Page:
(Editor’s note: Curtis Smolar is a partner at Ropers Majeski Kohn & Bentley. He submitted this column to VentureBeat.)

Suppose that an employee is talking about your company on a social networking W eb site like Facebook or LinkedIn while at work.  Or suppose that during a routine update, the employer’s system cached email from the employee that is private in nature.  Does the company have a right to examine those emails?  Are they private even though the employee is using a work computer?

These might seem like straight forward questions, which appeared to have been resolved in the employer’s favor a long time ago But recent state court decisions, including a ruling in the New Jersey Supreme Court and an appellate decision in California this month, indicate that, where cloud computing and s ocial n etworking are concerned, the answers are anything but clear.

There currently appears to be a differentiation between internal email services and external cloud-based or Social Media-based email regarding how far the employee’s right to privacy extends.  In light of the rapid development of communication technology, the Supreme Court of the United States recently stated that the court s have to proceed with caution as to the employee’s privacy interests until the role of the technology in society is better understood.

Most courts have started with the question of whether or not a company has a specific Email policy.  Based on the recent decision in California, your corporate policies, including your employee manual, should include the following language:

  • Email communication is  not private;
  • Email is to be used only for company business
  • Email communication is randomly and periodically monitored to ensure compliance.

It should be kept in mind, however, that the law on this issue varies from state to state.  For example, in California, a case called Holmes v. Petrovich, allowed a company to use emails collected from an employee’s account when the company had a policy that clearly spelled out the aforementioned conditions for using email.

In this case, an employee was communicating with her attorney from a work- based email system and then erased the emails once she sent them.  This was in clear violation of the company’s stated computer policy. The court said that the analogy in this case is that of an employee talking very loudly in the office so that the entire company could hear their conversation with their attorney.  By doing so, the employee waived the attorney-client privilege.

But because of disagreement among the courts on this issue, it is essential to have legal counsel prepare your company’s email policy and advise you with regard to the laws that will apply in your jurisdiction,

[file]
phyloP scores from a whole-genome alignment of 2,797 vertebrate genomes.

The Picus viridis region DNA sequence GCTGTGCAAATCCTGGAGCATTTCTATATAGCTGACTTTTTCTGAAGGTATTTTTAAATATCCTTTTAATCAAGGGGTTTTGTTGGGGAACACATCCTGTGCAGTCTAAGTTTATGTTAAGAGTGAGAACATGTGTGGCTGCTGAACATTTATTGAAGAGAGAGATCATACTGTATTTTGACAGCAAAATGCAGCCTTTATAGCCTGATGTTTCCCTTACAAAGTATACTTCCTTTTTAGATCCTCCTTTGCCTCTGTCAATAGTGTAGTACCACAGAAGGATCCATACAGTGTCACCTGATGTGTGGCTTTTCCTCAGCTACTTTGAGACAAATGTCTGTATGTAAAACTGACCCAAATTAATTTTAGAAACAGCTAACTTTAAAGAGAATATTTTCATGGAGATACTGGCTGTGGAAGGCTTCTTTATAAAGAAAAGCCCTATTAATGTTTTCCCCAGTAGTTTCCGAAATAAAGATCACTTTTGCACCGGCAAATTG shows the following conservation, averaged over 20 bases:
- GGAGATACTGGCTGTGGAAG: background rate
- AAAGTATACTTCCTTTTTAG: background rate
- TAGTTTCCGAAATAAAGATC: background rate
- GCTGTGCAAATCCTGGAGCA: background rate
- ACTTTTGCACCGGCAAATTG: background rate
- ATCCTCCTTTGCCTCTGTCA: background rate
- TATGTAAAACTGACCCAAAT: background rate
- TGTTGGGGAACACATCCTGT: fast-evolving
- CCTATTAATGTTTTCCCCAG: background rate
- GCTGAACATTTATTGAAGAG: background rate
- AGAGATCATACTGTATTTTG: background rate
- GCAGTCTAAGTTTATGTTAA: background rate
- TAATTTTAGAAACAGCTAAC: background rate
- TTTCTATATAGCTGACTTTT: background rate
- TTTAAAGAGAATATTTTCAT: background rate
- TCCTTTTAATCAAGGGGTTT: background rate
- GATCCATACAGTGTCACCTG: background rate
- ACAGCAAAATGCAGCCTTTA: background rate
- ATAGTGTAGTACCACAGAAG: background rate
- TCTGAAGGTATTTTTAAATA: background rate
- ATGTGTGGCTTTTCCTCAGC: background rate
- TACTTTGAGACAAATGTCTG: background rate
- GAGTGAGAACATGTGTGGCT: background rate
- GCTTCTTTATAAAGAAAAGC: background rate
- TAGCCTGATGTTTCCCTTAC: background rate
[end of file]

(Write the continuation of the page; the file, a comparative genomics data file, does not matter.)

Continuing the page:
You might assume that, because your company policy covers your company’s internal email system, it would also cover the use of external email providers, Web sites, and social media companies email.  This is not necessarily so.

In Stengart v. Loving Care Agency, the New Jersey Supreme Court held that the use of a personal web-based email account accessed from an employee’s computer at work, where the use of such an account was not clearly covered by the company’s computer use policy, was private.  The New Jersey Supreme Court stated that this result was especially appropriate when the emails at issue contained explicit warnings from an attorney that they were privileged communications.

To use the Holmes court’s analogy, it would be like talking on a company phone quietly so that the conversation could not be heard by the employer.

One key factor in the New Jersey Supreme Court’s decision is that there was no specific company policy regarding external cloud-based email.  Therefore, in addition to having an internal computer policy, your company will need an explicit external Internet/world wide web policy as well.  Again, a skilled attorney should be enlisted to craft a policy that also covers non-work related email and the Internet.

The email policy should inform the employee that the company policy:

  • Specifically covers the use of cloud based email providers;
  • Specifically covers  social media companies that have internal email;
  • Informs the employee that such communications may be monitored by the company

The Stengart court observed that there are some communications that are so fundamentally private that even with an explicit ban on use of web- based email, the attorney- client privilege may still apply.  However, the court did not go on to indicate what other communications might remain private despite an explicit employer policy to the contrary.

The issue of web-based email is currently unresolved.  Therefore, as an employer, you need to proceed with caution.  All your policies should be clear and broad enough to encompass the new and latest technologies.

Startup owners: Got a legal question about your business? Submit it in the comments below or email Curtis directly. It could end up in an upcoming “Ask the Attorney” column.

Disclaimer: This “Ask the Attorney” post discusses general legal issues, but it does not constitute legal advice in any respect.  No reader should act or refrain from acting on the basis of any information presented herein without seeking the advice of counsel in the relevant jurisdiction.  VentureBeat, the author and the author’s firm expressly disclaim all liability in respect of any actions taken or not taken based on any contents of this post.

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